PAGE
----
It happens to be one of my favorite cinematic moments! It’s the pinnacle of this film, which is zany, yes, and over-the-top, yes, but is also so full of honesty, warmth, humanity and soul, that it becomes unforgettable. When Elwood says …
And remember, people, that no matter who you are and what you do to live, thrive and survive, there’re still some things that makes us all the same.
… he speaks the truth! He’s talking, of course, about needing someone to love, but I’ve always thought that he’s also talking about needing music, and the joy of making music with other people, or just dancing to music made by other people. And this is some of the most joyful dancing I’ve ever seen!!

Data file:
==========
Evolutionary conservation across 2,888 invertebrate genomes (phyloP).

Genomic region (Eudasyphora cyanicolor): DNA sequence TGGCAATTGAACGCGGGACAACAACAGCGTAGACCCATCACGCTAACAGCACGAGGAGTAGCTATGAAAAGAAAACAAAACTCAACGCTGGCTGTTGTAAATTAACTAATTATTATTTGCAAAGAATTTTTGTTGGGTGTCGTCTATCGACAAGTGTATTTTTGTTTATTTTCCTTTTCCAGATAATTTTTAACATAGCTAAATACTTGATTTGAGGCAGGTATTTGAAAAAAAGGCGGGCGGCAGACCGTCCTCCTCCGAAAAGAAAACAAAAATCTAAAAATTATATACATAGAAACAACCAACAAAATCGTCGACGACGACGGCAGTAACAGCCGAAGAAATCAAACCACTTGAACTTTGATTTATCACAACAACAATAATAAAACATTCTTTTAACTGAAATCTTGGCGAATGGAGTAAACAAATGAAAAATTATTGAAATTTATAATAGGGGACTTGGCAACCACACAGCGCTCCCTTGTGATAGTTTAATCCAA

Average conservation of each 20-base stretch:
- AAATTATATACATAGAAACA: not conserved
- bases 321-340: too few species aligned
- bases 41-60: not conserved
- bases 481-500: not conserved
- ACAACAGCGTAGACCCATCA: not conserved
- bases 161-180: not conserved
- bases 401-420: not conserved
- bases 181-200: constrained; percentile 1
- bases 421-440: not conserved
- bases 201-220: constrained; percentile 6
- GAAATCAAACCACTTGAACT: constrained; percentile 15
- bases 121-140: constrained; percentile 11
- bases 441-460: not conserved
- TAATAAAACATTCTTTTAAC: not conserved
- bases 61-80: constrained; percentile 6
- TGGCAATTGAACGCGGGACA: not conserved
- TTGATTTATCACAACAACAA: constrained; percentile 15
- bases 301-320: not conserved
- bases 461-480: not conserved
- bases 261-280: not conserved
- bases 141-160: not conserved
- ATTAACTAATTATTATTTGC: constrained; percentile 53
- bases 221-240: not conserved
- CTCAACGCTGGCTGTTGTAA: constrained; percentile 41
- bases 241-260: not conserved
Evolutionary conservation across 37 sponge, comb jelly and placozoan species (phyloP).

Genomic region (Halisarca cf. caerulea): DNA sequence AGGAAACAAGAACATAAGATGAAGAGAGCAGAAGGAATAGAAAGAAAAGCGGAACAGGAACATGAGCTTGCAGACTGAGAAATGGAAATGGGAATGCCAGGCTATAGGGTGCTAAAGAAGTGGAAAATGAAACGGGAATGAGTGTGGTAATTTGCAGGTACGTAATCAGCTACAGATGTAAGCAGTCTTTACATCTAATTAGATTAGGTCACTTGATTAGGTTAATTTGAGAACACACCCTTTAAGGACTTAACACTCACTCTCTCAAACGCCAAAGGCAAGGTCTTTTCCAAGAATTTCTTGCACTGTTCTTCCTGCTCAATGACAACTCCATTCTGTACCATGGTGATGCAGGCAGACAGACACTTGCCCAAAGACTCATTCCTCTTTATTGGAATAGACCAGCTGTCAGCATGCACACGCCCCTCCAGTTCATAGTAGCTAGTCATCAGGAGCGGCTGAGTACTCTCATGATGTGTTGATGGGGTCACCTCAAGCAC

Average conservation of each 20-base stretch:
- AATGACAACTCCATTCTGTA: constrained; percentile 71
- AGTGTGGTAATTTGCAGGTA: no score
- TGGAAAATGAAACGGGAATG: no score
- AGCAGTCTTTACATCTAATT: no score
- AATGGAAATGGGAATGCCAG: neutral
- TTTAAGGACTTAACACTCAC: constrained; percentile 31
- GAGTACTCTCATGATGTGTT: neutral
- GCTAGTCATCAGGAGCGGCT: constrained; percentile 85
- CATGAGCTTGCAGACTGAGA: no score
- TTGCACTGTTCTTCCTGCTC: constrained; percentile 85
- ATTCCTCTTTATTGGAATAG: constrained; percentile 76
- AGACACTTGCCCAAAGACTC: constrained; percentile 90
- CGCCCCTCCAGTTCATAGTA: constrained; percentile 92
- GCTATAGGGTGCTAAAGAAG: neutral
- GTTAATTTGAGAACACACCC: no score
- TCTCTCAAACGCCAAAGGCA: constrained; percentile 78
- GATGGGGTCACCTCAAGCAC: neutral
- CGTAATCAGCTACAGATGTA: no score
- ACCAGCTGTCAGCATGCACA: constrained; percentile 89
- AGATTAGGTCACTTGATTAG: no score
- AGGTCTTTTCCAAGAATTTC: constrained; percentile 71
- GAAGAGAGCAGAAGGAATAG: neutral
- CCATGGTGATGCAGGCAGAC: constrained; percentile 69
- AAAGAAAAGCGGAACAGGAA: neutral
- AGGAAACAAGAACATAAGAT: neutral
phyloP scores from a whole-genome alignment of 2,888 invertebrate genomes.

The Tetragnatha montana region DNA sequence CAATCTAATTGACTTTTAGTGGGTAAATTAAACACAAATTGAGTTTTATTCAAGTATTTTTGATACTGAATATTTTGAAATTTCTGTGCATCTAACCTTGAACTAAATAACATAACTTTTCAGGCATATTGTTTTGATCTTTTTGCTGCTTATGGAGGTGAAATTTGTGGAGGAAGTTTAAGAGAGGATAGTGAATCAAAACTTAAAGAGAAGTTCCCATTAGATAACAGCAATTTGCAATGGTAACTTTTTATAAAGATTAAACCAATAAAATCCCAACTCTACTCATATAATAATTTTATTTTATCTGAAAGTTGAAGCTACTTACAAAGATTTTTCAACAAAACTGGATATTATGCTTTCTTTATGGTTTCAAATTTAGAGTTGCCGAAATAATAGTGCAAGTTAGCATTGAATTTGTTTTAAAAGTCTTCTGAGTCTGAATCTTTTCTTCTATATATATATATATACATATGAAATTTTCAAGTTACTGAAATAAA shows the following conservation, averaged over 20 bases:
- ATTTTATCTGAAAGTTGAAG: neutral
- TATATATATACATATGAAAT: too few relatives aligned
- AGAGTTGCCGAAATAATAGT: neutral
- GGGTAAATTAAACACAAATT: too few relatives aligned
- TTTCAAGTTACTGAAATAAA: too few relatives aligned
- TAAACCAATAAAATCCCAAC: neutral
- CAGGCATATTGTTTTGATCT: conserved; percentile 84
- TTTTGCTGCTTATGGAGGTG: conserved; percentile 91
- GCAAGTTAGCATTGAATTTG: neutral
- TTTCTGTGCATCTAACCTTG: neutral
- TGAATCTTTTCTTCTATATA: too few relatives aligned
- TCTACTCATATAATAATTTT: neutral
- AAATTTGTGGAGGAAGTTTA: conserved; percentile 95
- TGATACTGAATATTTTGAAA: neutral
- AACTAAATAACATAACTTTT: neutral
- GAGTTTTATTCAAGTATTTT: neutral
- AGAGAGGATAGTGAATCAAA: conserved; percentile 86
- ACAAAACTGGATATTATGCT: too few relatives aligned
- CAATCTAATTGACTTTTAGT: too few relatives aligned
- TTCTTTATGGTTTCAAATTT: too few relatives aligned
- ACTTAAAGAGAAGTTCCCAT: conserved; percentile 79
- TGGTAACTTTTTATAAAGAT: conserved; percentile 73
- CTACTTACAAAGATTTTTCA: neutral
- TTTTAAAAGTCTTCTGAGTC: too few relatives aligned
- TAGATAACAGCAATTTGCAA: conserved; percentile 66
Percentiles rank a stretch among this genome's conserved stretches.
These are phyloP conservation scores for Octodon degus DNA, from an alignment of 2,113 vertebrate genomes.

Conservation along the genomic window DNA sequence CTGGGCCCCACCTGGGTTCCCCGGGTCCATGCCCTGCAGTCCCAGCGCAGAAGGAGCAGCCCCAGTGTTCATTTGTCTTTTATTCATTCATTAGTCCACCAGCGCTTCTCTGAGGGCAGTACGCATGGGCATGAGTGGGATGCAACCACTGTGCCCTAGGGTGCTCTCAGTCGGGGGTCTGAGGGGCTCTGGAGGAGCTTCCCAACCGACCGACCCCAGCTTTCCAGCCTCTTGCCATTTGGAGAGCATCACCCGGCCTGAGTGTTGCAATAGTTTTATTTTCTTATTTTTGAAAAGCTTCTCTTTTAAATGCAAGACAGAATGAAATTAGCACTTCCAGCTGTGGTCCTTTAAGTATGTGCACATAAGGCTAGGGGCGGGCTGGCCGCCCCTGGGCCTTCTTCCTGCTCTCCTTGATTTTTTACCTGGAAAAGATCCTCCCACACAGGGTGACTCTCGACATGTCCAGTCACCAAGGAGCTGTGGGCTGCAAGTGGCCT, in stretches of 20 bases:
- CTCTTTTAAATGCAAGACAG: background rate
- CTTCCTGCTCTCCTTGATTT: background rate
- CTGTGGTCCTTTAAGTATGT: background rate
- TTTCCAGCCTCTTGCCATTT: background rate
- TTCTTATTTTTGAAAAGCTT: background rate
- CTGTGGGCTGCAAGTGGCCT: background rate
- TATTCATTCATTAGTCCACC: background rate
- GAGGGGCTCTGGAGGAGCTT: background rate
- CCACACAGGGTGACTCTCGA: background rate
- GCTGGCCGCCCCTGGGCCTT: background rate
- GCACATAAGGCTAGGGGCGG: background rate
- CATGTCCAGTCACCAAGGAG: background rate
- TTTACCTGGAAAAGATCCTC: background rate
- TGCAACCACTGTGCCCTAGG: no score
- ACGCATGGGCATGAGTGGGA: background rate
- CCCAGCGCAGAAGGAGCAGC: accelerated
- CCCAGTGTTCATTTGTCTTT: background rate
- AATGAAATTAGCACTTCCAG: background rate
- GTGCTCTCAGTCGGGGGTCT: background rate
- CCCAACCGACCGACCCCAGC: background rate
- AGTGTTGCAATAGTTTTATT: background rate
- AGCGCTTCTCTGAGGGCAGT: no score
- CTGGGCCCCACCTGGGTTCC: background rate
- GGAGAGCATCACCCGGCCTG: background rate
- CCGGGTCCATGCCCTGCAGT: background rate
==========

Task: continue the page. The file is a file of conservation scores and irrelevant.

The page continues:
Yeah. I made these dumplings like asian steamed dumplings (or my interpretation of asian steamed dumplings.) In this house they’re also called “kung fu panda dumplings.” But the filling was inspired by two things…first of all, my world-renowned love of chard, raisins and nuts. And second of all, my fascination with the Latin American practice of combining raisins and olives. I’ve read about this quite a bit! It’s a filling for empanadas and pies, amongst other things. It shouldn’t work, but it does, Oh yes it does!!! So those were the principles behind these little dumplings. I made them a day ahead, and then we toasted them so that they got a little brown on their soft tops.